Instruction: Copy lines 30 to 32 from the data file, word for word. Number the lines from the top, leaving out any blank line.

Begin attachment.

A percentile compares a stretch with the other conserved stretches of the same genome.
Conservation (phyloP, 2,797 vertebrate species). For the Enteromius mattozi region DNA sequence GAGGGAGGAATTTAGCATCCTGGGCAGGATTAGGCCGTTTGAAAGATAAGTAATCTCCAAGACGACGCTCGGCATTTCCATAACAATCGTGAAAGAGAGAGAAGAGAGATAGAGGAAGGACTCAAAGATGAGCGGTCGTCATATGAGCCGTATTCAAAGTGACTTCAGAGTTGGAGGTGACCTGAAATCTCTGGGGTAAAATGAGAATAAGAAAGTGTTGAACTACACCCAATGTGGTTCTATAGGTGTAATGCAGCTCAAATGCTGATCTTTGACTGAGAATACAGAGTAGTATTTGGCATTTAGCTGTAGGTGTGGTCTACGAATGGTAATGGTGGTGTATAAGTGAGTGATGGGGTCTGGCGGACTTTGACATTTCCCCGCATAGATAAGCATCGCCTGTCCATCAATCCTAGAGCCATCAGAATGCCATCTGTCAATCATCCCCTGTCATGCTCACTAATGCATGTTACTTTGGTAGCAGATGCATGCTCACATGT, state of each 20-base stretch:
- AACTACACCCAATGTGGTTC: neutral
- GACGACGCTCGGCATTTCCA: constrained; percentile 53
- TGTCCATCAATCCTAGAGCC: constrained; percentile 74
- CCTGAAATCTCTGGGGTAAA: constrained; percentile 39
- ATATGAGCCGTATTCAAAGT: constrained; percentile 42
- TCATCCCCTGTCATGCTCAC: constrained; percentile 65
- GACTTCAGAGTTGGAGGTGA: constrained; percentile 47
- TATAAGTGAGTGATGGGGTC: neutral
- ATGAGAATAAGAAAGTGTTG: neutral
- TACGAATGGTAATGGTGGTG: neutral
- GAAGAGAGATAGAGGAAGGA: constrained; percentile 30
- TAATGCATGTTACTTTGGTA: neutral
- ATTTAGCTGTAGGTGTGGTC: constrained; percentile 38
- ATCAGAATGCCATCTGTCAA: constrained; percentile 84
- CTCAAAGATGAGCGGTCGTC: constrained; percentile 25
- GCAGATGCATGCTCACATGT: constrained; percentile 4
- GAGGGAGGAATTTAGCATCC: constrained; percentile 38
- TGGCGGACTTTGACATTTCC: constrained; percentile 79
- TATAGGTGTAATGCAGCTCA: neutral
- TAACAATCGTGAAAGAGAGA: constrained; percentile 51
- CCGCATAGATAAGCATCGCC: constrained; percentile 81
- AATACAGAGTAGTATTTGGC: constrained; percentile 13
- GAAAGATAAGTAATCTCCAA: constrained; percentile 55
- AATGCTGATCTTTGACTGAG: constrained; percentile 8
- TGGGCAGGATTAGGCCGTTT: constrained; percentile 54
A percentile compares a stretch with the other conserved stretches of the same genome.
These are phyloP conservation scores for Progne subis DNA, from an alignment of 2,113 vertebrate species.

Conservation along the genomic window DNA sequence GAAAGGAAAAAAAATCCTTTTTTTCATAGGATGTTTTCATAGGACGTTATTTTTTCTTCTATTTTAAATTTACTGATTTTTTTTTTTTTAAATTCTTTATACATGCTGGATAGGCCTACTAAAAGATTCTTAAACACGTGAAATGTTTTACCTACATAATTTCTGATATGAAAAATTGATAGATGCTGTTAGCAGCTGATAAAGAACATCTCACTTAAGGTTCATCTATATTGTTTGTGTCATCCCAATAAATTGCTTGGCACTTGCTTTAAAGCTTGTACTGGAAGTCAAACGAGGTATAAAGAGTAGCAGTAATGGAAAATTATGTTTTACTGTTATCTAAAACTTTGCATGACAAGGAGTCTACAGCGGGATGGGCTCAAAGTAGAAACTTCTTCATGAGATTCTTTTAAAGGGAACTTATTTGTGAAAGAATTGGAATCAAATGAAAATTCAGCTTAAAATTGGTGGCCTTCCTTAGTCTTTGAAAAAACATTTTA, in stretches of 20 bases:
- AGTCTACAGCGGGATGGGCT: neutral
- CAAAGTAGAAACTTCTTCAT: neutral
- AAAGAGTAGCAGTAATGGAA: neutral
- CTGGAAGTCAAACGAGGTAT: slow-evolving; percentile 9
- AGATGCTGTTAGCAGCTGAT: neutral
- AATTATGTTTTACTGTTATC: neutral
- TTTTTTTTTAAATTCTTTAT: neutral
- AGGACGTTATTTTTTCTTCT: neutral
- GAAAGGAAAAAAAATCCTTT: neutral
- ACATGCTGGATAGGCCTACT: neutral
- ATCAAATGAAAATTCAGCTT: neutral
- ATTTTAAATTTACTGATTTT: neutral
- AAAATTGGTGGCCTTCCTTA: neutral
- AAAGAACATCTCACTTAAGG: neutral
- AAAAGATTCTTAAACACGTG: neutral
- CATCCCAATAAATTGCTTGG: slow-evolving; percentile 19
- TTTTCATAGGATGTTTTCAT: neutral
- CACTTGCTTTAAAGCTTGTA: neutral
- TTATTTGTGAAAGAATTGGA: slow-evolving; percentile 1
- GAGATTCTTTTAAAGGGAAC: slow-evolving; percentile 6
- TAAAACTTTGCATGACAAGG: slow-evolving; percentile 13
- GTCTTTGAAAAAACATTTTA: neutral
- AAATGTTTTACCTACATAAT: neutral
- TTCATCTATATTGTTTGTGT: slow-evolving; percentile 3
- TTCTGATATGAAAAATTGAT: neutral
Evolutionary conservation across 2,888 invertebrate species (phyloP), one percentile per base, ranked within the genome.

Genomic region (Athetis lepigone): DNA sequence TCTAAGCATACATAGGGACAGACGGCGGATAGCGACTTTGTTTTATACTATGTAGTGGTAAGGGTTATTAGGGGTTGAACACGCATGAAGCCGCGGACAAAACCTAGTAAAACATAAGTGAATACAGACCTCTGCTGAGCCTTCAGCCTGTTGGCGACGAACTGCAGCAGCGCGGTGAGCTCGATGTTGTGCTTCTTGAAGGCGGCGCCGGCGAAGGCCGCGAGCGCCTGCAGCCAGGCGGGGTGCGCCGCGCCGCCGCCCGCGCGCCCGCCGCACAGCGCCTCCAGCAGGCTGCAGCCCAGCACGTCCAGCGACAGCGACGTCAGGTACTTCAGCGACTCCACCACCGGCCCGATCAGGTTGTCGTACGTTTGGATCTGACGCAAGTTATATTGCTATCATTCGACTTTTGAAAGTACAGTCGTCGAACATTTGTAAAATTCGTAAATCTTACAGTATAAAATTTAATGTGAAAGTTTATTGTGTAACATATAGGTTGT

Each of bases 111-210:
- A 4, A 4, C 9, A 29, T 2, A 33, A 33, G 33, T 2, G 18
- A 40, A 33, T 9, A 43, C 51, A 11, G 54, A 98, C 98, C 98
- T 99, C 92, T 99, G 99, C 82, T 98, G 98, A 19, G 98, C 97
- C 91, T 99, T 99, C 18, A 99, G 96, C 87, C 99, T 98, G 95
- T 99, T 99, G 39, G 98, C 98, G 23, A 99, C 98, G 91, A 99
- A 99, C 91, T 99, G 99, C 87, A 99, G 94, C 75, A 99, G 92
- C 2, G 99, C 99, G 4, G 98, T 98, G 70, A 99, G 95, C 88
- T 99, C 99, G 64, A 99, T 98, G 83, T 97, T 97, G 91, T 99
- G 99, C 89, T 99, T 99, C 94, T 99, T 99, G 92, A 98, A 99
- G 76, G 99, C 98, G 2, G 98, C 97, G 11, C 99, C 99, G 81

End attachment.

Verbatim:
Conservation along the genomic window DNA sequence GAAAGGAAAAAAAATCCTTTTTTTCATAGGATGTTTTCATAGGACGTTATTTTTTCTTCTATTTTAAATTTACTGATTTTTTTTTTTTTAAATTCTTTATACATGCTGGATAGGCCTACTAAAAGATTCTTAAACACGTGAAATGTTTTACCTACATAATTTCTGATATGAAAAATTGATAGATGCTGTTAGCAGCTGATAAAGAACATCTCACTTAAGGTTCATCTATATTGTTTGTGTCATCCCAATAAATTGCTTGGCACTTGCTTTAAAGCTTGTACTGGAAGTCAAACGAGGTATAAAGAGTAGCAGTAATGGAAAATTATGTTTTACTGTTATCTAAAACTTTGCATGACAAGGAGTCTACAGCGGGATGGGCTCAAAGTAGAAACTTCTTCATGAGATTCTTTTAAAGGGAACTTATTTGTGAAAGAATTGGAATCAAATGAAAATTCAGCTTAAAATTGGTGGCCTTCCTTAGTCTTTGAAAAAACATTTTA, in stretches of 20 bases:
- AGTCTACAGCGGGATGGGCT: neutral
- CAAAGTAGAAACTTCTTCAT: neutral